Journal Article Inflammation-based scoring is a useful prognostic predictor of pulmonary resection for elderly patients with clinical stage I non-small-cell lung cancer

Miyazaki, Takuro  ,  Yamasaki, Naoya  ,  Tsuchiya, Tomoshi  ,  Matsumoto, Keitaro  ,  Kunizaki, Masaki  ,  Taniguchi, Daisuke  ,  Nagayasu, Takeshi

47 ( 4 )  , pp.e140 - e145 , 2015-04 , Oxford University Press
ISSN:10107940
Description
OBJECTIVES: The number of elderly lung cancer patients requiring surgery has been increasing due to the ageing society and less invasive perioperative procedures. Elderly people usually have various comorbidities, but there are few simple and objective tools that can be used to determine prognostic factors for elderly patients with clinical stage I non-small-cell lung cancer (NSCLC). The aim of this retrospective study was to evaluate the prognostic factors of surgically treated, over 80-year old patients with clinical stage I NSCLC. METHODS: The preoperative data of 97 over 80-year old patients with clinical stage I NSCLC were collected at Nagasaki University Hospital from 1990 to 2012. As prognostic factors, inflammation-based scoring systems, including the Glasgow Prognostic Score (GPS) determined by serum levels of C-reactive protein and albumin, the neutrophil lymphocyte ratio (NLR) and the platelet lymphocyte ratio (PLR) were evaluated, as well as other clinicopathological factors, including performance status, body mass index, carcinoembryonic antigen, Charlson comorbidity index and type of surgical procedure. RESULTS: The median age was 82 (range, 80-93) years. There were 62 (64.0%) clinical stage IA cases and 35 IB cases. Operations included 64 (66.0%) lobectomies, 15 segmentectomies and 18 wedge resections. The pathological stage was I in 76 (78.4%) patients, II in 12 (12.4%), III in 8 (8.2%) and IV in 1 (1.0%). Twelve (12.4%) patients underwent mediastinal lymph node dissection. Overall survival and disease-specific 5-year survival rates were 55.5 and 70.0%, respectively. The average GPS score was 0.4 (0-2). Diseasespecific 5-year survival was significantly longer with GPS 0 than with GPS 1-2. (74.2%, 53.7%, respectively, P = 0.03). Overall 5-year survival was significantly longer with GPS 0 than with GPS 1-2. (59.7%, 43.1%, respectively, P = 0.005). Both the NLR (median value = 1.9) and the PLR (median value = 117) were not correlated with disease-specific and overall 5-year survival. On multivariate analysis, pathological stage I (P = 0.01) and GPS 0 (P = 0.04, hazard ratio: 2.13, 95% confidence interval 1.036-4.393) were significant prognostic factors. CONCLUSIONS: The preoperative GPS appears to be a useful predictor of overall survival and could be a simple prognostic tool for elderly patients with clinical stage I NSCLC.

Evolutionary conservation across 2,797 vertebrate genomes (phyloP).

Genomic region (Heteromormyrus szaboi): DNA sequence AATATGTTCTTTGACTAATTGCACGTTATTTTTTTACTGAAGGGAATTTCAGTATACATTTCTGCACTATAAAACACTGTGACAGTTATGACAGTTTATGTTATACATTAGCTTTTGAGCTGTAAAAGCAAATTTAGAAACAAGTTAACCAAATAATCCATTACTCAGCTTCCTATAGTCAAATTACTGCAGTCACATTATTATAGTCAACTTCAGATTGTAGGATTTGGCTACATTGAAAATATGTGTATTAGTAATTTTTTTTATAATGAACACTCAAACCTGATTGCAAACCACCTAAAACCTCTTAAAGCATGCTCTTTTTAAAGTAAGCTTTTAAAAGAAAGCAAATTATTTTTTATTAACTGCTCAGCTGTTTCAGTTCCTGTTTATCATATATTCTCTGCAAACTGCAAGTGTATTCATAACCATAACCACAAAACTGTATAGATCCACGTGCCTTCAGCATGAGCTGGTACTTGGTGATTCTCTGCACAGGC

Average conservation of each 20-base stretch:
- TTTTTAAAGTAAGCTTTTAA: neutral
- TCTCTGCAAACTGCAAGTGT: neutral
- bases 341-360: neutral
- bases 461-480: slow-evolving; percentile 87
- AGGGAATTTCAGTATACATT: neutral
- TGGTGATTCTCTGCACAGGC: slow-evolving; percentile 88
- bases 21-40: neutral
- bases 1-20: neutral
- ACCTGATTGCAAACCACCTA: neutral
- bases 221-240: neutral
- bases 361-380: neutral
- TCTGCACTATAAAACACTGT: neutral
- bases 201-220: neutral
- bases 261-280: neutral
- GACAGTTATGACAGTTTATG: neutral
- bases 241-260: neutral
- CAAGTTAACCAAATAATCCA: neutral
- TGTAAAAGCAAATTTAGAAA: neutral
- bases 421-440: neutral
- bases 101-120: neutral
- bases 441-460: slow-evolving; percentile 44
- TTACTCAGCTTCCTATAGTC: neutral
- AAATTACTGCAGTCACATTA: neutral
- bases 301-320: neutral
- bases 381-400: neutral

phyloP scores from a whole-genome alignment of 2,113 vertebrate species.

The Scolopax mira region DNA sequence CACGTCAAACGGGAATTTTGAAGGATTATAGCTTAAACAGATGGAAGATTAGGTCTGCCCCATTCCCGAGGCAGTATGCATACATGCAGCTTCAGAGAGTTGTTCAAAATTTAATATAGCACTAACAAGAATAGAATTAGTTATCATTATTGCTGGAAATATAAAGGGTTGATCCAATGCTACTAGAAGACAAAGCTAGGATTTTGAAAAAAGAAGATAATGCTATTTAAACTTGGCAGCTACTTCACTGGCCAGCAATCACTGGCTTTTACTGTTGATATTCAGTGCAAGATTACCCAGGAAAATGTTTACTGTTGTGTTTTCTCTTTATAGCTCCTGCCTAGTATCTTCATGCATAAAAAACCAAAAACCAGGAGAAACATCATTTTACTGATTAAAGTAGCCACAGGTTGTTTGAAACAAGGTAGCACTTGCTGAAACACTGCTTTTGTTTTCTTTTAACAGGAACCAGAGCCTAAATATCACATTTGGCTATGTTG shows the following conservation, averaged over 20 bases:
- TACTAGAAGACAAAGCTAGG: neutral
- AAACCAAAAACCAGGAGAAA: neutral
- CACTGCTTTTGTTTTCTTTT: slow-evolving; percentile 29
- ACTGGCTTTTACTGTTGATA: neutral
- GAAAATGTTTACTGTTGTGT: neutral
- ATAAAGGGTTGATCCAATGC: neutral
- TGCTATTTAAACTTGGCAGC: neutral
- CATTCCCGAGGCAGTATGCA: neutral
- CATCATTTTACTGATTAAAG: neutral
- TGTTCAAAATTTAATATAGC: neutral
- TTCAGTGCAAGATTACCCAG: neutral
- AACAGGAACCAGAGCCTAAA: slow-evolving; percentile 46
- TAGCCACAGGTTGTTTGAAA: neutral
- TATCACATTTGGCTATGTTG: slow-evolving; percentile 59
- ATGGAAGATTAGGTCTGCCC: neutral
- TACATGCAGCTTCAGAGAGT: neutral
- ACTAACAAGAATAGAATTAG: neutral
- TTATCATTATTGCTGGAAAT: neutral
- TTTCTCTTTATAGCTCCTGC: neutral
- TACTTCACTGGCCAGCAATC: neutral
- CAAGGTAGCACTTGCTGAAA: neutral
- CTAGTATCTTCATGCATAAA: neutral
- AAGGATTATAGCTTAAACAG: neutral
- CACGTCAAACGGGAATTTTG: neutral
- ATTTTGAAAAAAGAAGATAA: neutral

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http://naosite.lb.nagasaki-u.ac.jp/dspace/bitstream/10069/35343/1/EJCS47_ezu514.pdf

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